- Dispersing waiting clients: After triage, offer clients the option to wait in their cars or elsewhere outside the building with their pets until they are summoned via phone call to return to the waiting room. This can be entirely voluntary so clients feel they have another option while waiting. Contact information can be confirmed with front desk staff prior to exiting the building. Ask clients to stay in close vicinity of your practice, and not to go to restaurants or run errands until after they have spoken to the DVM.
- Limiting specialty appointments: Patients needing specialty care often need to be seen in a timely manner, however, some appointments are less time-sensitive. Consider delaying and potentially rescheduling what departments deem as routine, “safe to wait” appointments. The criteria for this will vary greatly depending on the specialty department. It is important to work with your CSRs to provide further direction on scheduling or rescheduling appointments at this time.
- Supply shortages: The increase in the general public buying surgical face masks has resulted in mask shortages. Contact your suppliers to ensure you are on allocation for receiving any future shipments of facemasks. Have your surgeons limit the number of people in the OR to help limit facemask use. If employees need to use a surgical facemask, have them use that facemask for the entire day and label it with their name. Do not discard it - keep it for potential re-use. At DoveLewis, we are not yet at the point but may get to there soon depending on the situation where disposable facemasks need to be reused. This is a safer option for our patients than reusable alternatives. If you are interested in more details, find out more here. Your clinic may only have a limited amount of hand sanitizer and more cannot be obtained in a reasonable time period. Consider producing your own based on WHO guidelines. Remember to remind staff and clients that hand washing is more effective than applying hand sanitizer, and to use sanitizer only when necessary.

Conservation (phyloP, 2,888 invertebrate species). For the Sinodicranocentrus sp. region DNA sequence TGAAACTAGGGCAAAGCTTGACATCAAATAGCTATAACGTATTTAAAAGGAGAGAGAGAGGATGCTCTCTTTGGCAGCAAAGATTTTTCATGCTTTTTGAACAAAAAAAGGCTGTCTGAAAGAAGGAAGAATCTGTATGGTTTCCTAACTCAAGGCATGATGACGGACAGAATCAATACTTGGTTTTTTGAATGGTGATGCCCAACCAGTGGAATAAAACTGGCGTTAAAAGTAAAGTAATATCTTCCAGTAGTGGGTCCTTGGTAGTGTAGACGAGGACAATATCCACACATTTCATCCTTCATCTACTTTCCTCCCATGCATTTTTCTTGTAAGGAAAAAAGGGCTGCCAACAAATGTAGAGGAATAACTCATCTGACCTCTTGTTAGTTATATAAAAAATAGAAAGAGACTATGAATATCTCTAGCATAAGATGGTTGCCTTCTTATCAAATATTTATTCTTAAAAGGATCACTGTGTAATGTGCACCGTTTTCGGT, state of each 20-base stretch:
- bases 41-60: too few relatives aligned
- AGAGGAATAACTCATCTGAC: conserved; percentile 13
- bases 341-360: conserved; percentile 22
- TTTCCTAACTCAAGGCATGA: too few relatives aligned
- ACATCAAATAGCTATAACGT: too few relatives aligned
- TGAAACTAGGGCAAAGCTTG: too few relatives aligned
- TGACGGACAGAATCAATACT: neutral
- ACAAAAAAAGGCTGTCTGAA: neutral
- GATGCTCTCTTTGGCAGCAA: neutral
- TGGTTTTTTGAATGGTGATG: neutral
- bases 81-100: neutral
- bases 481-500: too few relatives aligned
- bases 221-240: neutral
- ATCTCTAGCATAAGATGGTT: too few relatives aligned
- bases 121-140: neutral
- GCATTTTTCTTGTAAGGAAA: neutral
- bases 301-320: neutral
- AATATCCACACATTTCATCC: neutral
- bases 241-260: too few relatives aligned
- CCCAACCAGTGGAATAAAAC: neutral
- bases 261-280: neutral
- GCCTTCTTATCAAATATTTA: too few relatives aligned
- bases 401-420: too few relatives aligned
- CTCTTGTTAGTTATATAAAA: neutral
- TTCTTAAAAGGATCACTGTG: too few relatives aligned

Depending on your clinic, routine cleaning solutions can be effective against COVID-19 (as well as most other viruses and bacteria). For example, we are using some of the resources we have available at DoveLewis including:
- Parvocidal and can be used on all hospital surfaces (floors, counters, walls, etc.)
- Should not be used in a spray bottle
- Parvocidal and can be used on all surfaces except the floors (it leaves a bit of a slippery film)
- This should be used on most countertops and the vinyl benches in the lobby
- Used to wipe down iPads or other computer surfaces. They can help sanitize the surfaces without damaging the iPad or computer
This a stressful time and we want to thank all of you for continuing to do the difficult and important work we do every day. We hope everyone is taking the necessary precautions to help reduce the spread of COVID-19 and stay healthy.